Disguises for the Waxing Moon

I cried the first time

I saw a woman skin a rabbit,

her efficient hands

   oiled by death.


But I’ve done it too: dissolved

into the trees, become unlikely predator.


Once you call

yourself a hunter, you will never stop

shooting your own shadow, scattering like birdshot,

   like shattered clay, like the sudden glut of feathers

     clogging my mouth when I wake pressed into the pillow.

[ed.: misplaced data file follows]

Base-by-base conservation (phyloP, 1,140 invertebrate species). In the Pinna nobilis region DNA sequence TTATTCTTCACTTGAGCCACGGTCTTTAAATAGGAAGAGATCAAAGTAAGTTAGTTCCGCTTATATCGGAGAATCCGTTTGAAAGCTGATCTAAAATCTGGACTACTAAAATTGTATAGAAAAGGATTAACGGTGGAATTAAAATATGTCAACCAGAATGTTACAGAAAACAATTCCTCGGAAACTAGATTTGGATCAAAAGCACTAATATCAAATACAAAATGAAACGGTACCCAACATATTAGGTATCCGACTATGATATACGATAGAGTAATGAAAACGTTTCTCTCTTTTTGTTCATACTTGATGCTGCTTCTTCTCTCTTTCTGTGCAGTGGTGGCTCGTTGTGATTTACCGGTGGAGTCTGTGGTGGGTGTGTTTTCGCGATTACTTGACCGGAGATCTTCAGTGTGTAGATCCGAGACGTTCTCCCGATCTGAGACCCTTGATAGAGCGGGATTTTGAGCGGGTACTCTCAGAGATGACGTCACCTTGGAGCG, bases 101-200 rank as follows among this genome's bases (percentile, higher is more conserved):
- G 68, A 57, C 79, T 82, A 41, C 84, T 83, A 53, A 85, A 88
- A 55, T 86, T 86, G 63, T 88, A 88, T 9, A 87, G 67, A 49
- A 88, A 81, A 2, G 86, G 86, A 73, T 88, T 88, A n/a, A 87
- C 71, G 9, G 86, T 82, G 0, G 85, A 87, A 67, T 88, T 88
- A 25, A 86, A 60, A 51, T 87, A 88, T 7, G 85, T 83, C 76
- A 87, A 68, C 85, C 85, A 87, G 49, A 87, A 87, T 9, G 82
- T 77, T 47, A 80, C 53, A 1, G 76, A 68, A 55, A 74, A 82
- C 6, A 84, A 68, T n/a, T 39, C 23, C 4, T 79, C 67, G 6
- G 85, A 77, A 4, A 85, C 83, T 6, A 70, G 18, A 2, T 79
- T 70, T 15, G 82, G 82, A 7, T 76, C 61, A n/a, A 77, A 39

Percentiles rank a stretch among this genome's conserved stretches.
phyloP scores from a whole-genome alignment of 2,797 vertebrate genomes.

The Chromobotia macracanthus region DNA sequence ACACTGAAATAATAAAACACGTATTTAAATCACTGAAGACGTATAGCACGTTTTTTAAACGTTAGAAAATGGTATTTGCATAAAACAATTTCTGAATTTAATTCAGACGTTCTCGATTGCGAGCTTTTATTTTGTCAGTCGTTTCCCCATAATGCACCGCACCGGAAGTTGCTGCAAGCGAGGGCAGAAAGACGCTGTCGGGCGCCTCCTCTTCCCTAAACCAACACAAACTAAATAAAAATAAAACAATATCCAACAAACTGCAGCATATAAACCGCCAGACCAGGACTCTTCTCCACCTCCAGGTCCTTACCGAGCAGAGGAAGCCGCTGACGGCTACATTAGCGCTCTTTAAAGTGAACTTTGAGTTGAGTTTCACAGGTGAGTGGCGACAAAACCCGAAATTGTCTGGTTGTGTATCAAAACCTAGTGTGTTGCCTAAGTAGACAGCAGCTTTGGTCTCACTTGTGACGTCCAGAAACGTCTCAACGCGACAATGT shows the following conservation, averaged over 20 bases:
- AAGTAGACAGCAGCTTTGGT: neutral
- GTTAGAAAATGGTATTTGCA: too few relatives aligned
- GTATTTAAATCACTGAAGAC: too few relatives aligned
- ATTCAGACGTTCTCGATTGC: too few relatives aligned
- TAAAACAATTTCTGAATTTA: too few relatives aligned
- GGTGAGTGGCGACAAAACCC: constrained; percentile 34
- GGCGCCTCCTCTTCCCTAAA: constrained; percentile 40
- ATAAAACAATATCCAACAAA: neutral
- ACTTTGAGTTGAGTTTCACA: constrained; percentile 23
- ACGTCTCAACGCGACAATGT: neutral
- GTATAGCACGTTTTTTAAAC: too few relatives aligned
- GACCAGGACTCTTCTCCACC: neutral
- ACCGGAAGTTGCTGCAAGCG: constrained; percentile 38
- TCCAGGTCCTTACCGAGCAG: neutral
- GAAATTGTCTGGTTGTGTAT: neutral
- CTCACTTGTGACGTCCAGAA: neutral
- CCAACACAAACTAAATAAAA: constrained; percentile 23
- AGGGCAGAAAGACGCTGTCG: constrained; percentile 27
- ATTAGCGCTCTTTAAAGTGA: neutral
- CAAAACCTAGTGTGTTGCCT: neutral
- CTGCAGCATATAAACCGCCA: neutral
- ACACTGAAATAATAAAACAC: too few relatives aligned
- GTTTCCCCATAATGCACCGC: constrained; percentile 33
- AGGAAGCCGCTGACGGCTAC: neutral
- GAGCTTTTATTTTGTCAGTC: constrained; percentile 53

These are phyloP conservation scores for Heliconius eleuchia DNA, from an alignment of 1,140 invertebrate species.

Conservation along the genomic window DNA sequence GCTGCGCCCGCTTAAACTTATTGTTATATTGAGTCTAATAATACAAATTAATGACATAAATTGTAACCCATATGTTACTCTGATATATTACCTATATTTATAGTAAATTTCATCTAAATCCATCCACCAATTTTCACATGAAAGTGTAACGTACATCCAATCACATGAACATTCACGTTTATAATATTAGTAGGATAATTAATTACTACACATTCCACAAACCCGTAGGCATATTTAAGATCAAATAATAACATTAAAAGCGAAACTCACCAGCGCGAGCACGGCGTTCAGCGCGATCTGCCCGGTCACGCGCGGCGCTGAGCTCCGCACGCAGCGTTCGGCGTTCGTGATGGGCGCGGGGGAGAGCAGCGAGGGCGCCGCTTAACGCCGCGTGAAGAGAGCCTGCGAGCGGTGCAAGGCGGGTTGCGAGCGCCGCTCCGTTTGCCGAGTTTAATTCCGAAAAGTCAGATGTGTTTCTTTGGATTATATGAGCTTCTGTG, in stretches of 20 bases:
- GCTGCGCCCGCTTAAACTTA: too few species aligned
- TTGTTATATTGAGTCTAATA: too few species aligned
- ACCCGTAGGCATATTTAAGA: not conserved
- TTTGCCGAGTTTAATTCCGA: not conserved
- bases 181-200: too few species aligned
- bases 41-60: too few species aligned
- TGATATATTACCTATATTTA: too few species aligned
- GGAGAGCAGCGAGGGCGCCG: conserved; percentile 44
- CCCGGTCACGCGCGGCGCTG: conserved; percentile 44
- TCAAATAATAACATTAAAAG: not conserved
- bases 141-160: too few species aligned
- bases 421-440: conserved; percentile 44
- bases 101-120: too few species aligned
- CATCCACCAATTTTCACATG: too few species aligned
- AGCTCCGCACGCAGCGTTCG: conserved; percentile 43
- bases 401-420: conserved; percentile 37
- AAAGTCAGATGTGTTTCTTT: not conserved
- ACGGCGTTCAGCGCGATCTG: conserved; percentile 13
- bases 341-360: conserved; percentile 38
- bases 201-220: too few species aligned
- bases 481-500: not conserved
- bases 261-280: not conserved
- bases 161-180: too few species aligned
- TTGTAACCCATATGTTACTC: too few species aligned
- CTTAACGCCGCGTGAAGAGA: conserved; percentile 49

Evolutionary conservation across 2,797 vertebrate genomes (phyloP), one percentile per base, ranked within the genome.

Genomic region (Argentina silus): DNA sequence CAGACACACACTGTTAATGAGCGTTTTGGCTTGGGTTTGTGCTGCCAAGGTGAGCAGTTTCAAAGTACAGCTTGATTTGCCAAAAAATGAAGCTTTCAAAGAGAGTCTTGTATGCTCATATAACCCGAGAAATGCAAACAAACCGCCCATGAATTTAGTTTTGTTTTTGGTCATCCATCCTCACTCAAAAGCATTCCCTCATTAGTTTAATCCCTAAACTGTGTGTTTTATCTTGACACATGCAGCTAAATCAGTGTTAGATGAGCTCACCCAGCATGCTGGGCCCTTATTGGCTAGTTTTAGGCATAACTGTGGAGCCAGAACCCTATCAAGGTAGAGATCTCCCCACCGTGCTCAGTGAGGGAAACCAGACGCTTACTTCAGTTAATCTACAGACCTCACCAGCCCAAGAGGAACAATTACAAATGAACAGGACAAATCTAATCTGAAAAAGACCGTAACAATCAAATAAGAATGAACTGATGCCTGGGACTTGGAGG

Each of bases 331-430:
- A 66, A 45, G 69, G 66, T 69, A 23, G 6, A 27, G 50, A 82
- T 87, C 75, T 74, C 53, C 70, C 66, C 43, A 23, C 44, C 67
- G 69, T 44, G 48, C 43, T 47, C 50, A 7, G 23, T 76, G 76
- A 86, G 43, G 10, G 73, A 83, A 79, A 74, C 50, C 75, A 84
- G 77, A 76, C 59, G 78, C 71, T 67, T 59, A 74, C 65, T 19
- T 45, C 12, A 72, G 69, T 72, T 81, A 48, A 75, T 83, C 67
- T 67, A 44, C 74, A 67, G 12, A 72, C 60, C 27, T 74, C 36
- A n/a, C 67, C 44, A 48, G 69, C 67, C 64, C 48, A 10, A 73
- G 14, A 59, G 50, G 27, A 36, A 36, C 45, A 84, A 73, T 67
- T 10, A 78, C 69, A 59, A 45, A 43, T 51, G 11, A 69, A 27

His eyes flutter & his mouth hangs

slack as a clapper in a bell.  Love song

for rock salt in the doorway

& a shotgun.


   I see him, fallen

 open.  The way sleep unlocks a man.

If there is a Clyde in him—rounded

 shoulders, cocked hip,

 a hesitator—I will take him to the vault,

   turn out my pockets, key open each secret

     as if there is no approaching danger.



Emily O'Neill is a writer, artist, and proud Jersey girl. Her recent poems and stories can be found in Gigantic Sequins, Muzzle Magazine, and Vector, among others. Her debut collection, Pelican, is the inaugural winner of Yes Yes Books' Pamet River Prize (forthcoming 2014).